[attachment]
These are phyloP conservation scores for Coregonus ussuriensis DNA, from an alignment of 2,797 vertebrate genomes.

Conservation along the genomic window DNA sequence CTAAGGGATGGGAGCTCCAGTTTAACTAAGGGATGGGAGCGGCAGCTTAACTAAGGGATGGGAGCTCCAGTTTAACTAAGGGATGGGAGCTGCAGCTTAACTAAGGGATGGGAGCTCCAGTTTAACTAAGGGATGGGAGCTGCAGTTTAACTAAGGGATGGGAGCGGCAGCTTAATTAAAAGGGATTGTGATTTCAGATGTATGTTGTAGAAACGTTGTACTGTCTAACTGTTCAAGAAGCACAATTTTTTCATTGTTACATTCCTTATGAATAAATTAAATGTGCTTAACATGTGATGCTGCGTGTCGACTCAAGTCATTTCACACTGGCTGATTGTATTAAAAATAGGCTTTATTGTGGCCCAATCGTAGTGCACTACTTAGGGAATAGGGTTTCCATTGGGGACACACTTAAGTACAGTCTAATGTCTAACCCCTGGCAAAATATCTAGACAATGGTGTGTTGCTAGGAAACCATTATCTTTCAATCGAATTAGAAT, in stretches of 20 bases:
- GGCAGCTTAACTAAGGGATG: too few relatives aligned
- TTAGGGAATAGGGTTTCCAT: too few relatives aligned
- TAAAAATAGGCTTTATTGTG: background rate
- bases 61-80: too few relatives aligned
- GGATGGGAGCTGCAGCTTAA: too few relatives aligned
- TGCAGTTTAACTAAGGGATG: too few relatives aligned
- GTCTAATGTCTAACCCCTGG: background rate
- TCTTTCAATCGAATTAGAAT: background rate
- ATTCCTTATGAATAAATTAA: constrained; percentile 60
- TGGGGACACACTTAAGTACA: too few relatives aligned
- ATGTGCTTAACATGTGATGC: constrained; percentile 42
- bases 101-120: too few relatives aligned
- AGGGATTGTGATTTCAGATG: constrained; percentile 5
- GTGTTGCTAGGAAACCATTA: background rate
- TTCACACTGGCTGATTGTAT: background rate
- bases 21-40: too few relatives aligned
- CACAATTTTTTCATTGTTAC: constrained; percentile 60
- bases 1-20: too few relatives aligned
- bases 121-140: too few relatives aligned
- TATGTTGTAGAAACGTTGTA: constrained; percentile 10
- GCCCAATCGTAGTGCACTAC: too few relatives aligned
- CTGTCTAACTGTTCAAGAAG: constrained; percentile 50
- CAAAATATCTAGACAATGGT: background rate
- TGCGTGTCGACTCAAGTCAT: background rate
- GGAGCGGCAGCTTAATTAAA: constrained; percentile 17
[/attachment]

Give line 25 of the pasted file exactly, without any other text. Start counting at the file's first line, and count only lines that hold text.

- CAAAATATCTAGACAATGGT: background rate